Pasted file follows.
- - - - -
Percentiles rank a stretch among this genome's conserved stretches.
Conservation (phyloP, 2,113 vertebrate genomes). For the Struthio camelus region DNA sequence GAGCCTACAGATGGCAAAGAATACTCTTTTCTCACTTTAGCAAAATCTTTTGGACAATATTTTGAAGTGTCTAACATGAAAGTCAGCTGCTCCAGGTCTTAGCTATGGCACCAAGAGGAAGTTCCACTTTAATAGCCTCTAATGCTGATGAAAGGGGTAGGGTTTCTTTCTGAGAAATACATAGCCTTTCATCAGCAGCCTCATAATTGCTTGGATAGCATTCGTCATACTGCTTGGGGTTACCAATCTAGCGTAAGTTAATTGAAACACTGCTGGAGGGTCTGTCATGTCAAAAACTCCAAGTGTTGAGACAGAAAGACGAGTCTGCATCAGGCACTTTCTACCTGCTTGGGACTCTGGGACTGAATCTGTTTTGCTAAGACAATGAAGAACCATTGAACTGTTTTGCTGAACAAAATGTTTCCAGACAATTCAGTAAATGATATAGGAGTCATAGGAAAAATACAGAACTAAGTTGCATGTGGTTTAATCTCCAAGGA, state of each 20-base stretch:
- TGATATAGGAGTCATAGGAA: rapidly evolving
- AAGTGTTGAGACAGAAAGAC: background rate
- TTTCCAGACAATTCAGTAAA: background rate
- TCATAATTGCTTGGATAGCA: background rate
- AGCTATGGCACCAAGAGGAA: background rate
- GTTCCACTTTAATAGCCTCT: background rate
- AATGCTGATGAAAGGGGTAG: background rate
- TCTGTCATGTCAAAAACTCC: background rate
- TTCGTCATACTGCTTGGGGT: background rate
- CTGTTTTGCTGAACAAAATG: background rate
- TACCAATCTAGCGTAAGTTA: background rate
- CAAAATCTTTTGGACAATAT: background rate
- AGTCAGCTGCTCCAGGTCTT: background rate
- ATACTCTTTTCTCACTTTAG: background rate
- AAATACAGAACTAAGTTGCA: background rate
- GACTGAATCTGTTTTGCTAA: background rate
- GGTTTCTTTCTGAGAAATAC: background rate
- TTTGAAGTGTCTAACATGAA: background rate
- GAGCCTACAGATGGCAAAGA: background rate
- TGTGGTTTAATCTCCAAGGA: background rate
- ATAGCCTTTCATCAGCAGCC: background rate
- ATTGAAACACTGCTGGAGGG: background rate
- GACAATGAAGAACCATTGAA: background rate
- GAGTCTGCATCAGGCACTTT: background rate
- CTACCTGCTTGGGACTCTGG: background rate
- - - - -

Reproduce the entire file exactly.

Percentiles rank a stretch among this genome's conserved stretches.
Conservation (phyloP, 2,113 vertebrate genomes). For the Struthio camelus region DNA sequence GAGCCTACAGATGGCAAAGAATACTCTTTTCTCACTTTAGCAAAATCTTTTGGACAATATTTTGAAGTGTCTAACATGAAAGTCAGCTGCTCCAGGTCTTAGCTATGGCACCAAGAGGAAGTTCCACTTTAATAGCCTCTAATGCTGATGAAAGGGGTAGGGTTTCTTTCTGAGAAATACATAGCCTTTCATCAGCAGCCTCATAATTGCTTGGATAGCATTCGTCATACTGCTTGGGGTTACCAATCTAGCGTAAGTTAATTGAAACACTGCTGGAGGGTCTGTCATGTCAAAAACTCCAAGTGTTGAGACAGAAAGACGAGTCTGCATCAGGCACTTTCTACCTGCTTGGGACTCTGGGACTGAATCTGTTTTGCTAAGACAATGAAGAACCATTGAACTGTTTTGCTGAACAAAATGTTTCCAGACAATTCAGTAAATGATATAGGAGTCATAGGAAAAATACAGAACTAAGTTGCATGTGGTTTAATCTCCAAGGA, state of each 20-base stretch:
- TGATATAGGAGTCATAGGAA: rapidly evolving
- AAGTGTTGAGACAGAAAGAC: background rate
- TTTCCAGACAATTCAGTAAA: background rate
- TCATAATTGCTTGGATAGCA: background rate
- AGCTATGGCACCAAGAGGAA: background rate
- GTTCCACTTTAATAGCCTCT: background rate
- AATGCTGATGAAAGGGGTAG: background rate
- TCTGTCATGTCAAAAACTCC: background rate
- TTCGTCATACTGCTTGGGGT: background rate
- CTGTTTTGCTGAACAAAATG: background rate
- TACCAATCTAGCGTAAGTTA: background rate
- CAAAATCTTTTGGACAATAT: background rate
- AGTCAGCTGCTCCAGGTCTT: background rate
- ATACTCTTTTCTCACTTTAG: background rate
- AAATACAGAACTAAGTTGCA: background rate
- GACTGAATCTGTTTTGCTAA: background rate
- GGTTTCTTTCTGAGAAATAC: background rate
- TTTGAAGTGTCTAACATGAA: background rate
- GAGCCTACAGATGGCAAAGA: background rate
- TGTGGTTTAATCTCCAAGGA: background rate
- ATAGCCTTTCATCAGCAGCC: background rate
- ATTGAAACACTGCTGGAGGG: background rate
- GACAATGAAGAACCATTGAA: background rate
- GAGTCTGCATCAGGCACTTT: background rate
- CTACCTGCTTGGGACTCTGG: background rate